This broad, global distribution helps, as he also noted that the volume of production of the big names is fairly large, with Gibbs estimating that Dom Pérignon makes around 400,000 cases in any single vintage, and Cristal around 15,000 cases or more.
Nevertheless, the combination of accessible pricing relative to fine wine, and reliable consumption patterns, means that Champagne prices tend to “go up 8-10% per year. “It is a market without bubbles; it never flies, but moseys on,” he said.
As for other areas of notable growth, Liv-ex picked out Italy, with the Italy 100 index seeing a rise of 45% over the past five years, “as merchants and collectors discover the relative value to be found in the great wines of Piedmont and Tuscany”.
Finally, the Liv-ex Rest of the World 60 – which includes the top wines of California, as well as Australian, Spanish and Portuguese wines – has risen 31% over five years. It noted that US wines in particular are attracting attention; in 2019, US wines represented just 2% of trade by value on the market, which shot up to 7% of total trade last year.
More generally, Liv-ex said that the growth in trading was being driven by technological innovations sweeping through the wine industry, transforming the behaviour of both wine businesses and buyers. Such a development has meant, believes Liv-ex, that “people are no longer anxious about buying or trading online.”
“These innovations in technology have had a significant impact on buying patterns,” said Gibbs. “As more of the wine trade go digital – with many enabling their customers to access the market using automation services – we are seeing increasing diversity in what is traded as collectors are put in the driving seat.”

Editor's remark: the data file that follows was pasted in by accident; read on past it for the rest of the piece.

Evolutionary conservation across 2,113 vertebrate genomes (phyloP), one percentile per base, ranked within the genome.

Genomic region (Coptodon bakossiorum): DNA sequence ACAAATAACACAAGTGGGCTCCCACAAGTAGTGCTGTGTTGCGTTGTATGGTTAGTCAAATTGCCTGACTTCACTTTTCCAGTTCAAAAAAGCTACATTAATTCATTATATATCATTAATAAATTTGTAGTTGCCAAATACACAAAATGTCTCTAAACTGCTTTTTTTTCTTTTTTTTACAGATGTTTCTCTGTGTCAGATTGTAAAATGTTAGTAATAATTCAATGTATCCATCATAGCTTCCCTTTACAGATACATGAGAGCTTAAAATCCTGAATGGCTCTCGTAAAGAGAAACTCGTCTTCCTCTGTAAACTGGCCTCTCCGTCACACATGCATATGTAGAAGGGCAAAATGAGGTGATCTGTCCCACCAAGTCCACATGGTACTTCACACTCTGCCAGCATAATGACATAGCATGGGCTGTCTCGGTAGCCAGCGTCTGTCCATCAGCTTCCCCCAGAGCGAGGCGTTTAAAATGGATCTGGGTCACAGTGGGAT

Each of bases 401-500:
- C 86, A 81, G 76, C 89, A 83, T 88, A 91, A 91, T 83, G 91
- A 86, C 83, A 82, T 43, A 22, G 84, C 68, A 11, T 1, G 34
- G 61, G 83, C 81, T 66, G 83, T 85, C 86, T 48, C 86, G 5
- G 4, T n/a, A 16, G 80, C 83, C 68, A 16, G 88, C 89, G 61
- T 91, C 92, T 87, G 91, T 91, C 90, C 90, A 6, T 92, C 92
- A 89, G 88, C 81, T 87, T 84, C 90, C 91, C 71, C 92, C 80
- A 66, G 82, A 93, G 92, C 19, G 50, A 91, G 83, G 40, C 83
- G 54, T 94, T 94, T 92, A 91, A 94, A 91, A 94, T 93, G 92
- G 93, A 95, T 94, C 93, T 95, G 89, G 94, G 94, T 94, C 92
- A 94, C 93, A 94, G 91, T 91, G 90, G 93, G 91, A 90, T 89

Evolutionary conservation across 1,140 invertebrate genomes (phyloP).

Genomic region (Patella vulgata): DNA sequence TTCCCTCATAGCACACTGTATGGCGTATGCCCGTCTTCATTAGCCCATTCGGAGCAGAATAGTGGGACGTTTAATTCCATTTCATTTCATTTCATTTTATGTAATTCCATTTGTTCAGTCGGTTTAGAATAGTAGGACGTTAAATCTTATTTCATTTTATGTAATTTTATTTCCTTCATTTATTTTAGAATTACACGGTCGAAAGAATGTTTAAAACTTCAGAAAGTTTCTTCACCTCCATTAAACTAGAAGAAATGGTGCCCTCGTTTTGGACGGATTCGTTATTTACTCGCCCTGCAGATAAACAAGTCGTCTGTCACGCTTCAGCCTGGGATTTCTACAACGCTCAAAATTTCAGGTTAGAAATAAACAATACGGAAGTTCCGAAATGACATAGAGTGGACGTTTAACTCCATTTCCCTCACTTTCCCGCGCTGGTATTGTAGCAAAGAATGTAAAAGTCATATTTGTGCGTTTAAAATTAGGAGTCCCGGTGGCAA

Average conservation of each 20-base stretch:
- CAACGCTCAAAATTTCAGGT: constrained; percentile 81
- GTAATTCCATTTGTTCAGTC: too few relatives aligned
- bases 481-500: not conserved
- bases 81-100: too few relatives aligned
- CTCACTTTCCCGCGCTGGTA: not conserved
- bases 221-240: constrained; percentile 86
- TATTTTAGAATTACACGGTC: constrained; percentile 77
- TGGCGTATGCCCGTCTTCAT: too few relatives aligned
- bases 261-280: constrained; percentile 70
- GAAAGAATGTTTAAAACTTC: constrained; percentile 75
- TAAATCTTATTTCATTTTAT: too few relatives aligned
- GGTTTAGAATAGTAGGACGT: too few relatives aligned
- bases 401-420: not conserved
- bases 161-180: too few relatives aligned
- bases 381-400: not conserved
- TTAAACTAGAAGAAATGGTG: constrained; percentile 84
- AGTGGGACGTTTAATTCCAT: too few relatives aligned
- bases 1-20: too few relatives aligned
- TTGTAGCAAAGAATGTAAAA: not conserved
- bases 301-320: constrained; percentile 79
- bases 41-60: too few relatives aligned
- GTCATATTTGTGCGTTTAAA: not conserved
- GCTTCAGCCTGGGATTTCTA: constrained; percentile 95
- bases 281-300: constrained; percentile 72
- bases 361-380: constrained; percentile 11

In particular, automation through APIs like SwiftERM has enabled a seamless trading experience, while allowing consumers to purchase wines to be offered which are personalised to the tastes and budgets of each individual.
Finally, looking ahead, Liv-ex believes that the fine wine market is set to expand further. Since 2019, US collectors and merchants have been constrained by the US government’s tariffs on the wines of France, including Bordeaux and Burgundy. “The tariffs have had a singular effect on the fine wine market over the last 18 months, not least for Italy and Champagne whose wines were excluded from the extra 25% levy,” said Gibbs. But the recent lifting of the tariffs has had a marked effect on activity – leading to a strong kick in demand for wines of all regions.
There are also other reasons to believe that the fine wine market will both grow and diversify further. “The combination of low interest rates and massive fiscal spending suggests that asset inflation will not be confined to equity, commodity and property markets,” said Gibbs. “The fundamentals of fine wine will also be an attractive option to those with cash to spare,” he concluded.